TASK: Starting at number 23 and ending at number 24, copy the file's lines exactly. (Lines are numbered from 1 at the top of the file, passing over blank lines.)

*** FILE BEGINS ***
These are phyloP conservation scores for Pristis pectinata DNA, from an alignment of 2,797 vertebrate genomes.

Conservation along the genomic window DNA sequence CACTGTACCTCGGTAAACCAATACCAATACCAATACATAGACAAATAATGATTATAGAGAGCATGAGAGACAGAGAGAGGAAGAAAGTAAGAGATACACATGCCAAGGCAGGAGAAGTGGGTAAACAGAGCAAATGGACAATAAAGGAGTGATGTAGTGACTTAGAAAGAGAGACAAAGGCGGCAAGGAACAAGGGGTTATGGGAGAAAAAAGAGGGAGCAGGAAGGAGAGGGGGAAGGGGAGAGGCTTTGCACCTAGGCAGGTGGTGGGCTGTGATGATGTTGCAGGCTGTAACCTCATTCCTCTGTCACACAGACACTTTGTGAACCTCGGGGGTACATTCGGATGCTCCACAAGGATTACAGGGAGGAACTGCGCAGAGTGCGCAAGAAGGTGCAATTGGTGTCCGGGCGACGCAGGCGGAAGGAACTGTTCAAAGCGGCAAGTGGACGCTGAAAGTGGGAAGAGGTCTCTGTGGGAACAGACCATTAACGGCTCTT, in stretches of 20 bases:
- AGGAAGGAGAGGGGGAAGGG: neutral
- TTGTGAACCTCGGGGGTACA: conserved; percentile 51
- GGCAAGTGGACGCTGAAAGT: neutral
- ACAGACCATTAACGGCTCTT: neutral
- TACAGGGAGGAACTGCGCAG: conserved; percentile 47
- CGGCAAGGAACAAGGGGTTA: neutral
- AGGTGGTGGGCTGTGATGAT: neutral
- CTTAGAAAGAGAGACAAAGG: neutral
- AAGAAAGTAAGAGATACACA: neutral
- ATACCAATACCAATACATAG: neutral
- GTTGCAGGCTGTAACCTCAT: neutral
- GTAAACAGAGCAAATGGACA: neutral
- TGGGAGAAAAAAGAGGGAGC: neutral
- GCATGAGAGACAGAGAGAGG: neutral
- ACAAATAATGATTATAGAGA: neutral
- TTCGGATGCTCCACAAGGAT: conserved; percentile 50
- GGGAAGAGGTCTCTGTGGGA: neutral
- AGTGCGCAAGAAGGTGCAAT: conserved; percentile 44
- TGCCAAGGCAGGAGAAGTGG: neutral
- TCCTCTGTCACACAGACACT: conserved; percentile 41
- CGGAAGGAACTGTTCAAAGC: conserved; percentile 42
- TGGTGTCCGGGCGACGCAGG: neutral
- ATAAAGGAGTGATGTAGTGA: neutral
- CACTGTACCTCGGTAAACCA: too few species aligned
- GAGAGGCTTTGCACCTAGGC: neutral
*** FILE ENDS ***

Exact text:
- CGGAAGGAACTGTTCAAAGC: conserved; percentile 42
- TGGTGTCCGGGCGACGCAGG: neutral